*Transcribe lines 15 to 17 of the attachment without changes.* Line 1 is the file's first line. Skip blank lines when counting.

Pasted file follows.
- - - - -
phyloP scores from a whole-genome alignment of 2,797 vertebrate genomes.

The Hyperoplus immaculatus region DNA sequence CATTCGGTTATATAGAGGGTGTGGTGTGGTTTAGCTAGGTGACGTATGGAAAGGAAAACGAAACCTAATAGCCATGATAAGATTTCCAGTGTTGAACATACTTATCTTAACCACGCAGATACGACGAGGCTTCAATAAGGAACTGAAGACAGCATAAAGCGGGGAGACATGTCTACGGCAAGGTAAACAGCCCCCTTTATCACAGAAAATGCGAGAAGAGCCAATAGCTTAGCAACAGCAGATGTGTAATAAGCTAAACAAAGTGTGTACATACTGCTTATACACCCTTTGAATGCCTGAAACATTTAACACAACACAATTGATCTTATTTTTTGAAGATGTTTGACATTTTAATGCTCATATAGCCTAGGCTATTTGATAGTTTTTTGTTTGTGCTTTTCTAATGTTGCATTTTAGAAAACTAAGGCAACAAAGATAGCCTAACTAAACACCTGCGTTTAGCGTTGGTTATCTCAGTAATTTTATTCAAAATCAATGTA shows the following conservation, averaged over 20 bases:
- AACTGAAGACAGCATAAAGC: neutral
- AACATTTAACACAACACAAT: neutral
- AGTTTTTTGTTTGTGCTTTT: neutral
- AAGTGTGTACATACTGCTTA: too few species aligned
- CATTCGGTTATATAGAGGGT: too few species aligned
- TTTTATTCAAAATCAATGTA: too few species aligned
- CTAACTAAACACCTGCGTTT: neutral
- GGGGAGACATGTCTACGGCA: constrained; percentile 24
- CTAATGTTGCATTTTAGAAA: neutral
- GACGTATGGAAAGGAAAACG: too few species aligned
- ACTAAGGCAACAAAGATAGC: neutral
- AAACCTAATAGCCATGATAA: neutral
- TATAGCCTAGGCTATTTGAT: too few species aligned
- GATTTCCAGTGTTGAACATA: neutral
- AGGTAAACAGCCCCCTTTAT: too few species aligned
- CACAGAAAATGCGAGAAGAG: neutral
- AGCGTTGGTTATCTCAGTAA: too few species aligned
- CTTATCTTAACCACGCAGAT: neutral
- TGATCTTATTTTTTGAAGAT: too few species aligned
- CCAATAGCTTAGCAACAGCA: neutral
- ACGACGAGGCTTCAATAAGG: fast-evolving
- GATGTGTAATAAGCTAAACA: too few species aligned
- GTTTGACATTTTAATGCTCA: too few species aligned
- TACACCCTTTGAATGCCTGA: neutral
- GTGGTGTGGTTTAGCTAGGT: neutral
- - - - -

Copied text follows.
- TATAGCCTAGGCTATTTGAT: too few species aligned
- GATTTCCAGTGTTGAACATA: neutral
- AGGTAAACAGCCCCCTTTAT: too few species aligned